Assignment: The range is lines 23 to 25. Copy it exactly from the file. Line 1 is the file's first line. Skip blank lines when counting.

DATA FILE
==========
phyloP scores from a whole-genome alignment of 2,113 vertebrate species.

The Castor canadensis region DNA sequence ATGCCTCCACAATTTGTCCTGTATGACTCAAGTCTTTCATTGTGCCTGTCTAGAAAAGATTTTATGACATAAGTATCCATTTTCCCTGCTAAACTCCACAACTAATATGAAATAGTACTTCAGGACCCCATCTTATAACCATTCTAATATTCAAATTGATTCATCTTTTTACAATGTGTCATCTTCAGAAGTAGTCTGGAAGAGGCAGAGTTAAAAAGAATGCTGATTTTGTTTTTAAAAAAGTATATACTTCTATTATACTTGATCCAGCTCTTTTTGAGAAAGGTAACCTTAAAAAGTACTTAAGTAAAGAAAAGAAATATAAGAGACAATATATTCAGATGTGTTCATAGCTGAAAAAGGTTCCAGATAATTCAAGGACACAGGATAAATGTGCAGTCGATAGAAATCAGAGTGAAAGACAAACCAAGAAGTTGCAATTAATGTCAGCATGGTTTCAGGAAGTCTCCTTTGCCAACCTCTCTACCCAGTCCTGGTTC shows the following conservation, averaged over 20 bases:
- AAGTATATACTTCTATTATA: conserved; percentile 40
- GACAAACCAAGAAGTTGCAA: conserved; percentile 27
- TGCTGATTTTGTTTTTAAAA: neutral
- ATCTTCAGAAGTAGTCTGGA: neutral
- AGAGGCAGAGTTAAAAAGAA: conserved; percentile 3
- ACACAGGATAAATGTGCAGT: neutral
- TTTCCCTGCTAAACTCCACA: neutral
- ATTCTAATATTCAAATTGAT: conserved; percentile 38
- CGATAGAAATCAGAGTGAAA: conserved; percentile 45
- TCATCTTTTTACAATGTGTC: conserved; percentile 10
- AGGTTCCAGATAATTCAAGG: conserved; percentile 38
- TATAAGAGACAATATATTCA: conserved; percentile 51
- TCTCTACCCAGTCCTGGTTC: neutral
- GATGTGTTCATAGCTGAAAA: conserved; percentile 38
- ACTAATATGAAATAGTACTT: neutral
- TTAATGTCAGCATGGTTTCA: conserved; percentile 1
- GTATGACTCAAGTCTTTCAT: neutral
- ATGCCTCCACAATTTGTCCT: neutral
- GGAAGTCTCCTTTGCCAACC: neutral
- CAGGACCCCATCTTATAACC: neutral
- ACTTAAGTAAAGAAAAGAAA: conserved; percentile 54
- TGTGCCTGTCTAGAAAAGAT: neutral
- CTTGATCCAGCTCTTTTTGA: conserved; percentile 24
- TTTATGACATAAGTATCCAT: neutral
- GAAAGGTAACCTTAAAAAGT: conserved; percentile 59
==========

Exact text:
- ACTTAAGTAAAGAAAAGAAA: conserved; percentile 54
- TGTGCCTGTCTAGAAAAGAT: neutral
- CTTGATCCAGCTCTTTTTGA: conserved; percentile 24